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Giant

Giant

Image credit: Giant, 1956

They say everything is bigger in Texas. Well, when it comes to cinema, perhaps they’re right. A prime example would be this week’s film Giant (DVD/Download). True Texans, and yes even Yankee transplants like me, can appreciate this epic film about land, greed, pride, and passion. With a run time of 3 hours and 20 minutes, there’s nothing small about Giant. With Thanksgiving looming, it’s the perfect time to settle in with a classic film about gluttony and family dysfunction.

Starring Rock Hudson as a west Texas rancher and Elizabeth Taylor as his Yankee bride, the timeline of Giant spans decades as it tells the story of the Reata ranch and its unhappy inhabitants. As a progressive northerner, Taylor is a fish out of water in the wild frontier of rural Texas. She loves her husband, and grows to love the barren open environment of her new home, but gets easily frustrated by the prejudice and intolerance she frequently witnesses. Her ally (a very HOT James Dean) saunters across the screen all brooding and beautiful, and together these two outcasts form an unlikely friendship. Their scenes together are simply magic, and one can truly sense the mutual respect that these two people shared in real life as well. Of course, Elizabeth Taylor’s chemistry with Rock Hudson is pretty incredible too, and the scene of Hudson gazing longingly at his estranged wife from across a crowded wedding, with love and adoration written all over his face, is one of the most romantic moments I’ve witnessed on the big screen. Seriously, all the feels.

With a movie about Texas cattle, dusty plains, and bit hats, one has to indulge in a little bourbon. OK, maybe a lot of bourbon. After all, you’ve got over 3 hours to sip- make it a double. While watching Giant, I recommend drinking a Reata Sweet Tea (bonus points for using Texas ingredients!).

Reata Sweet Tea

1 ½ oz Treaty Oak Red Handed Bourbon

1 oz Firefly Sweet Tea Bourbon

6 oz Texas Honey Cider

½ oz Lemon Juice

2 dashes Orange Bitters

Pour all ingredients over ice in a highball glass, stirring gently to combine.

Reata Sweet Tea

I’ve lived in Texas for more than a decade, but in many ways I can still identify with Elizabeth Taylor’s outsider character. I see a lot of injustices in my state, and tend to shake my fists pretty hard at our government, but I also have a deep appreciation for the land and the people I’ve met here. I’m proud to say I’m a Texan, despite not being a native one. You see, Texas is a state of mind, and yes- it is giant. Cheers y’all!

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Nocturnal Animals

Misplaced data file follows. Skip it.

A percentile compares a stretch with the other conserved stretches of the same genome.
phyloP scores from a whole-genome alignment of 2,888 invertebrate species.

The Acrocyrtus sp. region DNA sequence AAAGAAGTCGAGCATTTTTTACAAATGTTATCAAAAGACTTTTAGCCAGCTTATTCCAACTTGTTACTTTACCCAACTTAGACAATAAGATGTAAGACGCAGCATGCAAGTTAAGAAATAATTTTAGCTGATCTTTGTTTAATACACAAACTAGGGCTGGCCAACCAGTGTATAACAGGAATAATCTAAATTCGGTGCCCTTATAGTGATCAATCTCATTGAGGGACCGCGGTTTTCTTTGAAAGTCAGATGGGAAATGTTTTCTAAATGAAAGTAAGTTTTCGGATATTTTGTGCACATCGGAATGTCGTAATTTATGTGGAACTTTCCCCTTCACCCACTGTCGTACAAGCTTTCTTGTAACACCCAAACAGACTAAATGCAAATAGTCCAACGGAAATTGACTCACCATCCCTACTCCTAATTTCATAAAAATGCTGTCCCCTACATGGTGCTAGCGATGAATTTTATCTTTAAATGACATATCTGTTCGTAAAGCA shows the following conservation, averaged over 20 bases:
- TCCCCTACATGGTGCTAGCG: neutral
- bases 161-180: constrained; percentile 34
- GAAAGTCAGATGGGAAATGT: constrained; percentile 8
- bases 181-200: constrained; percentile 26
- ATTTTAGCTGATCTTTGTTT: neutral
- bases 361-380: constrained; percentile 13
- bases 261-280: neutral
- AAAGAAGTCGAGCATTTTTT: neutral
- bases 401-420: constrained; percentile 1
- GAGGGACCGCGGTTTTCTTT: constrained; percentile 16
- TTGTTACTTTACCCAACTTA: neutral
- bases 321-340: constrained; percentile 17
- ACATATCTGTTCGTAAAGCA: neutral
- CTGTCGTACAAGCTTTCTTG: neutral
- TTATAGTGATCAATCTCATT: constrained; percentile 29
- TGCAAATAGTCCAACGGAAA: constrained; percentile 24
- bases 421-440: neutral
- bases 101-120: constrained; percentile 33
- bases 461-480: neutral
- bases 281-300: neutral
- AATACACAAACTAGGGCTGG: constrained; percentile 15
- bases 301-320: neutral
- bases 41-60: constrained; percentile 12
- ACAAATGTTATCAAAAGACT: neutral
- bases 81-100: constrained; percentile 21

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Nocturnal Animals

Image credit: Nocturnal Animals, 2015

“Revenge is a dish best served cold.”

I can think of no better phrase to sum up the stunning Tom Ford film Nocturnal Animals (DVD/Download). From the shocking opening credits to the final drink in a hip Los Angeles restaurant, I found myself mesmerized by the visual storytelling. Sometimes hard to watch, but nevertheless hypnotic, this is a film that stays with the viewer long after it’s over.

My confusion and revulsion over the opening sequence (to quote my husband, “What the f*ck are you watching??”) made me wonder what I’d gotten myself into. But then, all became clear as the beautiful people wearing beautiful Tom Ford clothes came on the screen. Amy Adams is cold and distant as the wealthy art gallery owner, startled by a ghost from her past in the form of a manuscript written by her ex-husband Edward. The film simultaneously tells the story of their doomed young marriage, and Edward’s reactionary revenge manuscript.  Jake Gyllenhaal is quickly becoming an actor I will watch in just about anything, and he’s perfect as both the fragile writer, and tortured subject of his own story. Aaron Taylor Johnson and cinema MVP Michael Shannon round out the cast in Nocturnal Animals’ movie-within-a-movie, in which every scene of West Texas hell looks like a painting.

Texas is such a strong presence in this film, simultaneously the dangerous setting of Edward’s story and also the real-life setting of his failed marriage. Watching Michael Shannon’s character step over dusty scrub brush is like watching the sheriff in an old John Wayne film. While viewing Nocturnal Animals, I recommend drinking an Old Fashioned Texan.

Old Fashioned Texan

2 oz Red Handed Bourbon (from Treaty Oak distillery in Dripping Springs, TX)

½ oz simple syrup

2-3 dashes angostura bitters

Orange peel

Pour bourbon over large ice cubes in a rocks glass, and add the simple syrup and bitters. Stir gently to combine. Run the orange peel over the rim of the glass, and drop in the drink.

Old Fashioned Texan

This film spoke to me not only as a lover of cinema, but as a writer. As Edward says, “If I write it down, it will last forever.” With his manuscript, he’s expelled all of his love and pain and anger onto his alter ego in the story. It’s a very personal tale and also…. not.  I can’t wait to see what Tom Ford has up his perfectly tailored sleeve next because whatever it is, I’ll be there.  Cheers!